The VIX is a unit of information within the financial market system that investment professionals use to make investment decisions. There are derivatives (options and futures) of that unit of information that investment professionals (and regular people) can use as tools to trade and/or invest within the financial market ecosystem.

What unit of information does the VIX track? the **volatility**^{1}** **of the S&P 500 index over the next 30 days, annualized. What does this mean?

__Volatility__ is a measure of the severity of the return of an asset, regardless of whether the return is positive of negative. Lets say that on Monday Apple stock goes down 6%, Tuesday up 5%, Wednesday down 7%, Thursday up 8%, and Friday down 10%. Since Apple stock typically moves under 2% per day, we can infer that this week Apple stock was **volatile. The higher the volatility of an asset, the riskier it is perceived.**

__The S&P 500 index__ is a stock market index composed of the 500 largest American companies that trade in public exchanges. It is probably the most common financial market index today.

So what the VIX tracks is what market participants are *implying *the S&P 500 Index volatility will be over the next 30 days. The VIX presents that number in percentage terms, which is then annualized. The higher the VIX percentage, the higher it is implied that the risk of the S&P 500 index is over the next 30 days. This is why the VIX is considered the *fear gauge. ***It informs market participants how risky it is to invest in the S&P 500 index in the near term.**

How market participants derive future implied volatility of the index and how the Chicago Board Options Exchange (The creators of the VIX) calculate the VIX is somewhat complex and beyond the scope of this post. You can read the VIX whitepaper ** here**. I would suggest also looking at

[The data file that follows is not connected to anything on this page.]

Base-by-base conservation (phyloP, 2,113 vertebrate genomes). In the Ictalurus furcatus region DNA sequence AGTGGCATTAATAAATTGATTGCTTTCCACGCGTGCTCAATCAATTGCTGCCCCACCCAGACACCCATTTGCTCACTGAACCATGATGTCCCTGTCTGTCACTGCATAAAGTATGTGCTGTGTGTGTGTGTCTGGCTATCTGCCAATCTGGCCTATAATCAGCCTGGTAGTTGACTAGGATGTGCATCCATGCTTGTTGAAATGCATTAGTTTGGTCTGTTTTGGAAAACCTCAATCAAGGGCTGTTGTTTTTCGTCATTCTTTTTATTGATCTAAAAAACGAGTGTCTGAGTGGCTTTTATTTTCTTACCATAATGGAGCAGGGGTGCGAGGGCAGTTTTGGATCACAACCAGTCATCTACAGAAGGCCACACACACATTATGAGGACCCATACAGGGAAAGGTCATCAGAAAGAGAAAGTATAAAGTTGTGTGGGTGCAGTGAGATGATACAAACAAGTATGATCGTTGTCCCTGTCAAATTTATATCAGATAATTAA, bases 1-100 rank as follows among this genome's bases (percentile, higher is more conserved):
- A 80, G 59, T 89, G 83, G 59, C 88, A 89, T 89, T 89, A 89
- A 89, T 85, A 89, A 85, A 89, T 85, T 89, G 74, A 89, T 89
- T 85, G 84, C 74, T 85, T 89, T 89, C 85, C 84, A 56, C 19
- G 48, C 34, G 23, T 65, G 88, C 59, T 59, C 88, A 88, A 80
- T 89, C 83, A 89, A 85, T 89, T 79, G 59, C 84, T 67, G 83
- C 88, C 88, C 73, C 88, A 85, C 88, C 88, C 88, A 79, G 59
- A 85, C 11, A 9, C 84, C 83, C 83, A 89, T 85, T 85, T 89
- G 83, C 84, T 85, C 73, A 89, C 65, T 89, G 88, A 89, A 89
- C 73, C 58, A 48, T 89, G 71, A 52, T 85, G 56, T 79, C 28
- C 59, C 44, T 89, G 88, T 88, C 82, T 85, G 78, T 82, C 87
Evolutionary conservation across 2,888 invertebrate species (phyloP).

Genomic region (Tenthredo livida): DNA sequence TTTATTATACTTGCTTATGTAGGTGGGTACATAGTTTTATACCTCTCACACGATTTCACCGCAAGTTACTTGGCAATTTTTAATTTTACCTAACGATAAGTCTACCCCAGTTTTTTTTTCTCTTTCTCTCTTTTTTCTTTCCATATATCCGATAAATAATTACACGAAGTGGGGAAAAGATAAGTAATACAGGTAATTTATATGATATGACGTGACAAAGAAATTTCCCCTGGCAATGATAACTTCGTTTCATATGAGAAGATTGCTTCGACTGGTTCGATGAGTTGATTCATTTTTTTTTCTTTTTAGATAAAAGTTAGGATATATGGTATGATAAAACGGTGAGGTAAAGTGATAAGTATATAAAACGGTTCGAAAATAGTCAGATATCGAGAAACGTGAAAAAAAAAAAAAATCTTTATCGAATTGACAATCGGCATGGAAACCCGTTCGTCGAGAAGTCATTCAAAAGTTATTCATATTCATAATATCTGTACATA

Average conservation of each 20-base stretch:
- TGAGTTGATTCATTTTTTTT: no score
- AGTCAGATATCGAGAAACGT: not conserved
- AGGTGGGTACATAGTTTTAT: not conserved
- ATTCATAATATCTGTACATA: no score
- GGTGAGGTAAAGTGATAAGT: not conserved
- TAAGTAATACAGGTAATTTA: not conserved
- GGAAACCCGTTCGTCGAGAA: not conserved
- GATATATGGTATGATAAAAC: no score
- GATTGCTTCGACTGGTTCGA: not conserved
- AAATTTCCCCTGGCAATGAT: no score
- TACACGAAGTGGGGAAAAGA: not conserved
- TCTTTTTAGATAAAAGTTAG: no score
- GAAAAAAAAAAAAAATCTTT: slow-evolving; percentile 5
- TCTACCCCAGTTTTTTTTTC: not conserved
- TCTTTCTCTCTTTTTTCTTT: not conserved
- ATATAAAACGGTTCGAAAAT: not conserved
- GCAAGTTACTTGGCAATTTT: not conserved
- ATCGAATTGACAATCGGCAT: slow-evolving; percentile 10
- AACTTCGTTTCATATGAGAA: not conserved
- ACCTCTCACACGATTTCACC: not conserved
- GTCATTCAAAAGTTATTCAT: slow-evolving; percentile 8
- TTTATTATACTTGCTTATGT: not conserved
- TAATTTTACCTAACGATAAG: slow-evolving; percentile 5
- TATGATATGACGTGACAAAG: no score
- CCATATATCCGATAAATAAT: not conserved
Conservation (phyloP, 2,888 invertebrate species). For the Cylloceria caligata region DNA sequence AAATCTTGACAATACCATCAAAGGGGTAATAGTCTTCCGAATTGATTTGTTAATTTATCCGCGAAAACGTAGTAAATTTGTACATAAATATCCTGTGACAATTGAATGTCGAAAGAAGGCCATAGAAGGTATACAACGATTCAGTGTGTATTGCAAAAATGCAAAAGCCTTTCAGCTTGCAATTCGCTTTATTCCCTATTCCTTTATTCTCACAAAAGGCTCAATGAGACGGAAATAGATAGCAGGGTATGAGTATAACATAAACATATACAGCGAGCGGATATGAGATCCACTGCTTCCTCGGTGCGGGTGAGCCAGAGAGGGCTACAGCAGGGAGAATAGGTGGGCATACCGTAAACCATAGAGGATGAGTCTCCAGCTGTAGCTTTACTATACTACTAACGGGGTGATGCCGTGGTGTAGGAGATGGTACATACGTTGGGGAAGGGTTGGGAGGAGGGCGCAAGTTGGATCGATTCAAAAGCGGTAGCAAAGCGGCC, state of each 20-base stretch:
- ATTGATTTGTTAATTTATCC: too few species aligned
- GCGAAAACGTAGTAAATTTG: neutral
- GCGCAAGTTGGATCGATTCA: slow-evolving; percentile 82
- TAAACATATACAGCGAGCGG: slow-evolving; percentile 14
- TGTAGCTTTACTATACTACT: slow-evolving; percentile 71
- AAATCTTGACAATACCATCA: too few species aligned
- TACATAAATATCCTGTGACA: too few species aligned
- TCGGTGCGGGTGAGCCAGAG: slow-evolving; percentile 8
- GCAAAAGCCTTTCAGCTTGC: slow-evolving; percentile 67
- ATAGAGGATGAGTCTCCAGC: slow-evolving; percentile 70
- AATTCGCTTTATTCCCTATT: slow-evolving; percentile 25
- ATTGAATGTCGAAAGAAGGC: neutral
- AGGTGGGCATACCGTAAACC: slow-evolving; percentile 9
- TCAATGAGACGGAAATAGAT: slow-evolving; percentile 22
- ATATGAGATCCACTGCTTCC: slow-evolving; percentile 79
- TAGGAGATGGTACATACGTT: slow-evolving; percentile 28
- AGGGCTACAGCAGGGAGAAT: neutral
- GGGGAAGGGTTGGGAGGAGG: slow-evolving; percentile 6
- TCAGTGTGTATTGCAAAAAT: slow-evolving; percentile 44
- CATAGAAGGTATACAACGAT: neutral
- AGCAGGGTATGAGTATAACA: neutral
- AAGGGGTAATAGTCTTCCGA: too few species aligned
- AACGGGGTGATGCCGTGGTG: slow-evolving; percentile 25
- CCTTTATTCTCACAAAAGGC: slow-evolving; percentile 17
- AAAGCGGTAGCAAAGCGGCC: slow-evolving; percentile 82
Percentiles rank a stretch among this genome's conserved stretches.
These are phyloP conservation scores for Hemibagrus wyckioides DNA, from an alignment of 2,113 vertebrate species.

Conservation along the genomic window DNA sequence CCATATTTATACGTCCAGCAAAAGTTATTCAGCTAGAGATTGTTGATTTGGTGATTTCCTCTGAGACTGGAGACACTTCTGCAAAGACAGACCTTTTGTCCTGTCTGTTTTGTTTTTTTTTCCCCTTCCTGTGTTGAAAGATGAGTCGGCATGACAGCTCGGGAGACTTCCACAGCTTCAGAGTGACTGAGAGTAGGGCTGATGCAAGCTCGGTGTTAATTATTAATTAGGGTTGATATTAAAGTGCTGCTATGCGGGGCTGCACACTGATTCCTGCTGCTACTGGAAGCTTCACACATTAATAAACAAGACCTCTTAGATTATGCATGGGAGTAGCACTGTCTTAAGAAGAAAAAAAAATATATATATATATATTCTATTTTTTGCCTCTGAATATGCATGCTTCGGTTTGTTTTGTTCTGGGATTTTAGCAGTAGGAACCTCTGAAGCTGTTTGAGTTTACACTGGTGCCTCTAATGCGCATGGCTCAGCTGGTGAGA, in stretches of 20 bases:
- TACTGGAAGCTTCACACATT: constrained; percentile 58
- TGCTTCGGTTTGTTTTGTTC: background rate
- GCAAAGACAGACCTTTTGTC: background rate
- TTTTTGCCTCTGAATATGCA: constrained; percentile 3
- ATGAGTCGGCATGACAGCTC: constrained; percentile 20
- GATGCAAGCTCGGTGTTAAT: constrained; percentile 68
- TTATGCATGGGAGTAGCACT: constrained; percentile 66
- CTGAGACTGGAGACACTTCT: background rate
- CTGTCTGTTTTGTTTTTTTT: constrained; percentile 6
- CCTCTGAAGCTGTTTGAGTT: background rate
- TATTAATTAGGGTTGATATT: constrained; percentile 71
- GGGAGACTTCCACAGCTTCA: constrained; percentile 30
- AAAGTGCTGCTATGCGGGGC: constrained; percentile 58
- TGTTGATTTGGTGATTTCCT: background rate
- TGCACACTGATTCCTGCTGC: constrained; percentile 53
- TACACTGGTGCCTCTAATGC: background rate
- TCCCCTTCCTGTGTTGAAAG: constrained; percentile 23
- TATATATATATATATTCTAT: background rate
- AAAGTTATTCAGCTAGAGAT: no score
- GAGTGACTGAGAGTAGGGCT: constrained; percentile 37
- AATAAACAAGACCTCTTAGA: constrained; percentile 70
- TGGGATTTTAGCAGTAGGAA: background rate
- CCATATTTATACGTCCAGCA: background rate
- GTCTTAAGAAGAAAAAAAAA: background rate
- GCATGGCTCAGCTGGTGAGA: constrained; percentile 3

__The Black-Scholes Model__**formula for pricing options before looking at the whitepaper. I am happy to discuss in more detail the complexity of the VIX and options pricing in private.**

__You can read more about the VIX here.__

*This is not investment advice. For informational purposes only. I hold a long position on the VIX through call options.*

1 To be more specific, the VIX tracks the variance, or volatility squared. Non quantitative financial professionals use variance and volatility interchangeably, creating a bit of a confusion.

VIX tracks the

notvarianceof the S&P. (Slightly more subtly, it measures the variance in vol units). (This twitter thread does a decent job of explaining the difference and why it matters)volatilityI believe that you (and the Twitter thread) are saying something meaningful, but I'm having trouble parsing it.

I had thought of the difference between variance and volatility as just that one is the square of the other. So saying that the VIX is "variance in vol units, but not volatility" doesn't mean anything to me.

I think these are the critical tweets:

I was with him at "a variance swap's payoff is proportional to volatility squared". That matches my understanding of volatility as the square root of variance. But then I don't get the next point about realized volatility needing to be "compensated for".

Anybody care to explain?